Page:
Danelectro '64 Bass review

When I’m 64... will I still be playing vintage bass sounds?

  • £999
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Our Verdict

Amazing retro tones, available at a price.

Pros

  • Vintage tones done very well indeed.

Cons

  • Other tones not done at all, and it’s expensive.

Resolutely retro in looks and passive in nature, this knowingly-named Danelectro bass looks both unnervingly unorthodox and old-fashioned at the same time. 

You won’t see it played in a funk or metal band, that’s for sure, but it would definitely be at home in a country or soul outfit. Or are we just being shallow?

Build

With its ‘reversed double cutaway offset horn shape’ (say that a few times in a row after a bottle of merlot) and those nutty pickup angles, the Danelectro 64 looks as if it’s melted slightly, like one of Dali’s clocks. Pick it up, though, and it’s solid despite being relatively lightweight; refreshingly, there’s little to no headstock dive because of that tiny headstock and the weeny tuners. (You probably think we’re obsessed with bass balance here, and you’d be right, but that’s what a couple of decades of gigging does to you... and your lower back.) 

All the right engineering seems to have gone into this bass, as frankly it should be at this price. The features are traditional but well-made and assembled, from the four-bolt bolt-on neck join, the two-piece bridge and the stubbornly un-modern front jack socket. The finish of the body is lustrous in the extreme, with a touch of glitter sparkling away under the White Pearl finish, and unusually the same (or similar) finish texture has been applied to the back of the neck. 

Sounds

We’ve got two pickups, a single tone, a three-position selector and a coil tap available to us, and not a whiff of active electronics to be had - which makes sense, given the sounds and vibe being projected here. You’d be slightly unhinged to expect cracking treble tones out of the 64, and indeed there are very few, with the focus firmly on the low end. Solo the bridge unit, flatten or roll off the tone and pluck away to your heart’s content - it’s Motown, soul and even reggae sounds all the way.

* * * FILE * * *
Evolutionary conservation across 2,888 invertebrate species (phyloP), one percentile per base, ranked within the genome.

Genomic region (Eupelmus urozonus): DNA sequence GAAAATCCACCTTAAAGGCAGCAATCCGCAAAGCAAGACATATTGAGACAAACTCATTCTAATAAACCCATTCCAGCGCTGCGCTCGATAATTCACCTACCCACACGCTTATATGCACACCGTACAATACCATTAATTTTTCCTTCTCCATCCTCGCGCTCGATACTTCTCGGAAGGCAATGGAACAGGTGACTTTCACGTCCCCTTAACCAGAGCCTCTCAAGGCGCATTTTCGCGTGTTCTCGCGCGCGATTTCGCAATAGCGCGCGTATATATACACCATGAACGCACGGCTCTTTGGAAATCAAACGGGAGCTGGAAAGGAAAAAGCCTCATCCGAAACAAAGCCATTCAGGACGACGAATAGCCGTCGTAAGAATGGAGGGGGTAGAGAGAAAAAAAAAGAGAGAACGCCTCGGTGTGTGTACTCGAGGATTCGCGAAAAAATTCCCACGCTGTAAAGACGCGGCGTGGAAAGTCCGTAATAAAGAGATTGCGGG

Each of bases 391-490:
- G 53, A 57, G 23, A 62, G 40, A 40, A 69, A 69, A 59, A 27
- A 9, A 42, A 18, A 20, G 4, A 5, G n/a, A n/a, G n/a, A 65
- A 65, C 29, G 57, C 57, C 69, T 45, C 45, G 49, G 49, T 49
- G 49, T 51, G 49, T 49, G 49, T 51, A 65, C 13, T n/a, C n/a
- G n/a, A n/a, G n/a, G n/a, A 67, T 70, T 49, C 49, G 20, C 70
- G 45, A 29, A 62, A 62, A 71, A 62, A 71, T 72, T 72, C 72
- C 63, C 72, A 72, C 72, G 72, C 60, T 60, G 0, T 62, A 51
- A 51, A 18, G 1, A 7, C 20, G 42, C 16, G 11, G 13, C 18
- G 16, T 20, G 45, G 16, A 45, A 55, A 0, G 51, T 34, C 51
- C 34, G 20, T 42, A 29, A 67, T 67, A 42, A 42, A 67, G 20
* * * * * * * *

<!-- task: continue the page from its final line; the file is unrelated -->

That said, all bass and no mids makes Jack a dull boy, to paraphrase - and of course, with this bass coming from 1964 as it were, there are mids at hand. Just not high ones. What you can achieve with a bit of effort and a lot of rolling-on of tone is a Carol Kaye-style click, which adds some leading-edge definition to the notes and a touch of cut. It’s still not what you’d call a mids-heavy range, so don’t expect much clarity. Instead, enjoy the deep, warm sounds and make sure you mute a lot with either hand. 

In terms of playability, you’ll need to adjust the thumb rest point a bit thanks to the pickup angle, or just do what they did back then and rest your thumb on the E string. The rear neck finish is pretty sticky, but it’s not like you were planning to sweep-pick sixteenths at 300bpm on this bass anyway. Or were you? If so, consider looking elsewhere. 

The Danelectro 64 does one job extremely well indeed. We could sit here all day, doing poor Jamerson and Kaye impressions, thanks to the warm, rich sounds the 64 creates so well. If you’re asked to play anything else, bring a different bass - and be warned; this instrument isn’t cheap, especially given its ‘selective’ tone range. We still love it, though.